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And Balder moved no limb,

And no sound escaped his lip; -
And he look’d, yet scarcely saw

The destruction of his ship:
Nor the fleet sparks mounting high,
Nor the glare upon the sky ;-
Scarcely heard the billows dash,
Nor the burning timber crash;-
Scarcely felt the scorching heat

That was gathering at his feet,
Nor the fierce flames mounting o'er him

Greedily.
But the life was in him yet,

And the courage to forget
All his pain, in his triumph

On the sea.

Once alone a cry arose,

Half of anguish, half of pride,
As he sprang upon his feet

With the flames on every side. "I am coming !' said the king, • Where the swords and bucklers ringWhere the warrior lives again With the souls of mighty men Where the weary find repose,

And the red wine ever flows;-
I am coming, great All-father,

Unto Thee!
Unto Odin, unto Thor,

And the strong true hearts of yore-
I am coming to Valhalla,

O’er the sea.'

THE SEA-KING'S BURIAL.

127

Red and fierce upon the sky

Until midnight shone the glare, And the burning ship drove on

Like a meteor of the air.

Mid the roaring of the blast.
And of Balder, warrior born,
Naught remain'd at break of morn,
On the charr'd and blacken'd hull,

But some ashes and a skull;
And still the vessel drifted

Heavily.
With a pale and hazy light

Until far into the night,
When the storm had spent its rage,

On the sea.

Then the ocean ceased her strife

With the wild winds, lull'd to rest,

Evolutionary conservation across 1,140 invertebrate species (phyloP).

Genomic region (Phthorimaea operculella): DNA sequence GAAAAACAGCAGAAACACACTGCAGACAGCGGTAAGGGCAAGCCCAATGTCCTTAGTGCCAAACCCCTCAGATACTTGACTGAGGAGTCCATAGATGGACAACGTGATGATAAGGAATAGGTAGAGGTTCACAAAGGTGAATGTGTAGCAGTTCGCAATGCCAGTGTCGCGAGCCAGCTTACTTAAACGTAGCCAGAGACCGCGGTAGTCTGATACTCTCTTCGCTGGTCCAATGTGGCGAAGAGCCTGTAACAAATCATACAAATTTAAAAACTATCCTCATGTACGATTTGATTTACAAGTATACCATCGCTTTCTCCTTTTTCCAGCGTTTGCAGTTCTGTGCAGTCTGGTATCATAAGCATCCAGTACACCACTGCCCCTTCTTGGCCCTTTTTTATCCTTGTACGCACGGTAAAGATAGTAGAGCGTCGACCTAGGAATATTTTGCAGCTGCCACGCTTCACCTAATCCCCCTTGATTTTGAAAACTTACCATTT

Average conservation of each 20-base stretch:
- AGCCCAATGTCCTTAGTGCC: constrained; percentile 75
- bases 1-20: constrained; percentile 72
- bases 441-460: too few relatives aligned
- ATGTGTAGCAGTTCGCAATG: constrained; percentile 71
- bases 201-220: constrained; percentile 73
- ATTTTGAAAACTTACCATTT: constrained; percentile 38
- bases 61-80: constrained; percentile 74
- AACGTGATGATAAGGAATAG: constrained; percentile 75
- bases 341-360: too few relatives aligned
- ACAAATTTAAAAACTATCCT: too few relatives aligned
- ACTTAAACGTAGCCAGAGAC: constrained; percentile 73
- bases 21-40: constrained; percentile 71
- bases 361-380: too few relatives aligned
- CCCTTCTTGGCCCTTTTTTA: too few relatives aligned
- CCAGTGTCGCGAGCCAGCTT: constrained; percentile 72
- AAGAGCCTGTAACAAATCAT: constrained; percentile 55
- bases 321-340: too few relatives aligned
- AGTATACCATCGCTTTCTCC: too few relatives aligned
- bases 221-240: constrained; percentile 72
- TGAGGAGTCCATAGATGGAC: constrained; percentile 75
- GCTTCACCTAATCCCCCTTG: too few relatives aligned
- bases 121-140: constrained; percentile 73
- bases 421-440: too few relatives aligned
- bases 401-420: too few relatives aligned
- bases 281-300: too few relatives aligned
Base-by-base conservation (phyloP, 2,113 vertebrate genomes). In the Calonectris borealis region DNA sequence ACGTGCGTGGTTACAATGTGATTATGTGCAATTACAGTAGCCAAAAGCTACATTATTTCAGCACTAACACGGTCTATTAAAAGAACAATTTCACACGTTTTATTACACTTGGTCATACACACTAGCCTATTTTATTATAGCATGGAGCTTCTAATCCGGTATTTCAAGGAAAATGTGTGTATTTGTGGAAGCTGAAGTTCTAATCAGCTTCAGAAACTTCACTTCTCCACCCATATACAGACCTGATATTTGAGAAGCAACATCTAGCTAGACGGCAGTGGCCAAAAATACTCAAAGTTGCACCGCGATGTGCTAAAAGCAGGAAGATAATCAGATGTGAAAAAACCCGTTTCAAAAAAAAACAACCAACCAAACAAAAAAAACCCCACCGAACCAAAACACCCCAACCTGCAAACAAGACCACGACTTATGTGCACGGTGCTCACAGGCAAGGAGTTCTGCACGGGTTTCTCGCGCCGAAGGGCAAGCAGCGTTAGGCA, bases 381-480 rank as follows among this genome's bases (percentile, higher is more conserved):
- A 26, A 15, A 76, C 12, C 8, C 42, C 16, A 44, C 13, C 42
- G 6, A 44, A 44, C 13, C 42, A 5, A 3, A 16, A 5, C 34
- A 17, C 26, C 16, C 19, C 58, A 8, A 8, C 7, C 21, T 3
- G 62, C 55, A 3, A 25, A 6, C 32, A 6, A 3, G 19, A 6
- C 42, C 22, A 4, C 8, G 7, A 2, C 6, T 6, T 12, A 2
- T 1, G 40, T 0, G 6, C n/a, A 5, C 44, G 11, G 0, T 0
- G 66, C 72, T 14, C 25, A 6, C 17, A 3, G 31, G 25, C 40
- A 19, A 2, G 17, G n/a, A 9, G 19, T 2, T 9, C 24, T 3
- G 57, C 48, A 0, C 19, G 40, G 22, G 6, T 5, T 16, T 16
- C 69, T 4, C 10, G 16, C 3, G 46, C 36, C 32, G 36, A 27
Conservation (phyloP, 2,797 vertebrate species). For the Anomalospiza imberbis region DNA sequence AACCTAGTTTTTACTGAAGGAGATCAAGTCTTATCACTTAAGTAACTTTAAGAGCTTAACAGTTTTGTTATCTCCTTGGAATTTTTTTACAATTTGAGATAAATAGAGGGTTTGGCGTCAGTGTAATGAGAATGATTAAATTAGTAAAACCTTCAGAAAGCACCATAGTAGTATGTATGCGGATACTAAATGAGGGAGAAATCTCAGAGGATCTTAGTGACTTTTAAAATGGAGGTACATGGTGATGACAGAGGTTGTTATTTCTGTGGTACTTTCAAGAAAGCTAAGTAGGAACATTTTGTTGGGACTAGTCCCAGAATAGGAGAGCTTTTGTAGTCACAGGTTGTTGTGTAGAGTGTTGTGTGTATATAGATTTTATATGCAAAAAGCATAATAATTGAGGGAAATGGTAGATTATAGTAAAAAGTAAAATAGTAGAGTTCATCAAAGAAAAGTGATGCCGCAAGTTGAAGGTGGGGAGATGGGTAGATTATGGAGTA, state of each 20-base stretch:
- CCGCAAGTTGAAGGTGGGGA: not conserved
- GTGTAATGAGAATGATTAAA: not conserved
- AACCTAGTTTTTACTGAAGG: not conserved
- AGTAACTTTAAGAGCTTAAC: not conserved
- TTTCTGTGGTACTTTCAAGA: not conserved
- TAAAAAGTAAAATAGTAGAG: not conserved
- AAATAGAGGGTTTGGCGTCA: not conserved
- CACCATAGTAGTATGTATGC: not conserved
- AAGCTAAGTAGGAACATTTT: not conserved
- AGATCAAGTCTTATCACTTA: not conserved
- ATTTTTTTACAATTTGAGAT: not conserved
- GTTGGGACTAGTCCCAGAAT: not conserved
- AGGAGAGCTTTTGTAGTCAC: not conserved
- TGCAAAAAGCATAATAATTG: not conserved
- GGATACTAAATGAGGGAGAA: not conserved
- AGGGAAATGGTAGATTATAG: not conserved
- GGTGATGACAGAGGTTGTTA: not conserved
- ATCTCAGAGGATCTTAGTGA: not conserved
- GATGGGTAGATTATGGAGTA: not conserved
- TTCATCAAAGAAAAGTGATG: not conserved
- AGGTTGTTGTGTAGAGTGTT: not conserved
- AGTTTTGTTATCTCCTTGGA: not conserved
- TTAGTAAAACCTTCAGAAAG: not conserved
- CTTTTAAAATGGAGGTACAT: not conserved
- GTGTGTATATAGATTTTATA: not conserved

And a full, round, placid moon

Shed a halo on her breast;—
And the burning ship still lay
On the deep sea, far away;—
From her ribs of solid oak,
Pouring forth the flame and smoke;-
Until burnt through all her bulk,

To the water's edge, the hulk
Down a thousand fathoms sank

Suddenly,

With a low and sullen sound;

While the billows sang around
Sad requiems for the Monarch

Of the Sea.

CHARLES MACKAY.

SAND-SONG.

Sing of Sand ! — not such as gloweth
Hot upon the path of the tiger and snake ;-
Rather such sand as, when the loud winds wake,

Each ocean-wave knoweth.

Like a Wrath with pinions burning Travels the red sand of the desert abroad; While the soft sea-sand glisteneth smooth and untrod,

As eve is returning.

Here is no caravan or camel ; Here the weary mariner alone finds a grave, Nightly mourned by the moon, that now on yon wave Sheds a silver enamel.

From the German of F. FREILIGRATA.

SEA-WEED.

WHEN descends on the Atlantic

The gigantic
Storm-wind of the equinox,
Landward in his wrath he scourges

The toiling surges,
Laden with sea-weed from the rocks :

From Bermuda's reefs; from edges

Of sunken ledges,
In some far off, bright Azore;
From Bahama, and the dashing

Silver-flashing
Surges of San Salvador;

From the tumbling surf, that buries,

The Orkneyan skerries,
Answering the hoarse Hebrides;
And from wrecks of ships, and drifting

Spars, uplifting
On the desolate, rainy seas: —

Ever drifting, drifting, drifting,

On the shifting

Till in sheltered coves, and reaches

Of sandy beaches,
All have found repose again.

So when storms of wild emotion

Strike the ocean
Of the poet's soul, ere long,
From each cave and rocky fastness,

In its vastness
Floats some fragment of a song;

From the far-off isles enchanted

Heaven has planted
With the golden fruit of Truth ;
From the flashing surf, whose vision

Gleams Elysian
In the tropic clime of Youth;

From the strong Will, and the Endeavor

That forever Wrestles with the tides of Fate; From the wreck of Hopes far-scattered,

Tempest-shattered, Floating waste and desolate:

Ever drifting, drifting, drifting,

On the shifting

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